Finance, both personal and otherwise, has long been an esoteric field, its intricacies walled off from those on the outside. But the way people consume financial services is changing, with ever-expanding digital capabilities more and more accessible. Writing for TechCrunch, Pierre Brais, argues that the stranglehold that the old world of large financial institutions has on these services is rapidly eroding.
Brais, a venture capitalist and founder of Olocode, a digital business card sharing platform, sees the disruptive forces of the internet radically reshaping the way we purchase and consume financial products. This democratization, in Brais’s view, will lead to continued innovation and lower costs.
Prior to the financial crisis, consumers and regulators alike were wary of trusting new entrants into the financial sector. But since that time, trust has shifted away from the big banks. Brais points to the JOBS Act and the FSA restructuring the U.K. as just a few of the ways that the landscape has become easier for startups offering financial services. Ironically, many of those entrepreneurs who are putting these products to market are former employees of the big banks, who understand the limitations of the large corporations.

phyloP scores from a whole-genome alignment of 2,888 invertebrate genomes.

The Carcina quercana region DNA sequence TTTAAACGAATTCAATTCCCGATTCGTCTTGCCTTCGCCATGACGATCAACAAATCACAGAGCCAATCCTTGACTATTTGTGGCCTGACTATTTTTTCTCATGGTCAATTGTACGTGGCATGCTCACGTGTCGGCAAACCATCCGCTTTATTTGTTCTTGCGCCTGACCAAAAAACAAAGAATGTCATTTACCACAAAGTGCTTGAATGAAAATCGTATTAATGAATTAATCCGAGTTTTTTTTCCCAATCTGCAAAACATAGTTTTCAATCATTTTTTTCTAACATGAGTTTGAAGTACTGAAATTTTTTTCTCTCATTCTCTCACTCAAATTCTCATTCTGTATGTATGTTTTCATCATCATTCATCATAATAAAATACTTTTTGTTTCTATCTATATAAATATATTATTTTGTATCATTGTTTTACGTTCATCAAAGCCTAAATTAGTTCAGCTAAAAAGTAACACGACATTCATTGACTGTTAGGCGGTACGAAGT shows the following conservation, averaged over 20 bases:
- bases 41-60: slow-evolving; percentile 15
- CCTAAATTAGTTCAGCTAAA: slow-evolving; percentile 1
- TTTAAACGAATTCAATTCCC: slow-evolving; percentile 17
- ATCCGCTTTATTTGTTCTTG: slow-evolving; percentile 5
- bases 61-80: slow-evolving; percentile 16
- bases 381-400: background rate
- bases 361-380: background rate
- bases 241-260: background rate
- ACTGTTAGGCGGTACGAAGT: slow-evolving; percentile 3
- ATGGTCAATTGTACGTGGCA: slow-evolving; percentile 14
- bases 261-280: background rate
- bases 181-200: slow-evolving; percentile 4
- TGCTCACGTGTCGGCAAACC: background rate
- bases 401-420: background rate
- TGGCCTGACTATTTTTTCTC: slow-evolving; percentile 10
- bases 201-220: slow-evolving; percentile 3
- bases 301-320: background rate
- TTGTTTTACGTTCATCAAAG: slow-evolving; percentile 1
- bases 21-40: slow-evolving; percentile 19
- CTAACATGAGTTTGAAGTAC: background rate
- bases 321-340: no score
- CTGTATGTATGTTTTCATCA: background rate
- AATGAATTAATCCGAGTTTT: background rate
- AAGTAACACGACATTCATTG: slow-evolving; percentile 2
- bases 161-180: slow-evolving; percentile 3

Money Going Digital
Mobile payments served as the first wave of digital financial products on platforms like Square or Braintree, but companies like Dwolla and TransferWise are pushing towards money transferring and foreign exchange. And with digital cryptocurrencies such as bitcoin gaining traction, consumers are showing clear signs that they are becoming more comfortable with keeping their money within the digital realm. Large banks can be slow to respond to this rapid level of evolution that we are seeing in the digital finance realm.
Digital Currency Can Obviate Big Banking
Some predict that the third wave of digital finance, digital currency, can make the big banks obsolete. While such a bold prediction still lies entirely within the realm of speculation at this point, what is clear is that digital banking and digital finance has a way of eroding the need for an intermediary between savers and lenders, the primary function of the banking system. Brais predicts that more and more customers will be empowered by the nimbleness and freedom afforded by digital financial products, making it harder and harder for big banks to maintain control over finance.
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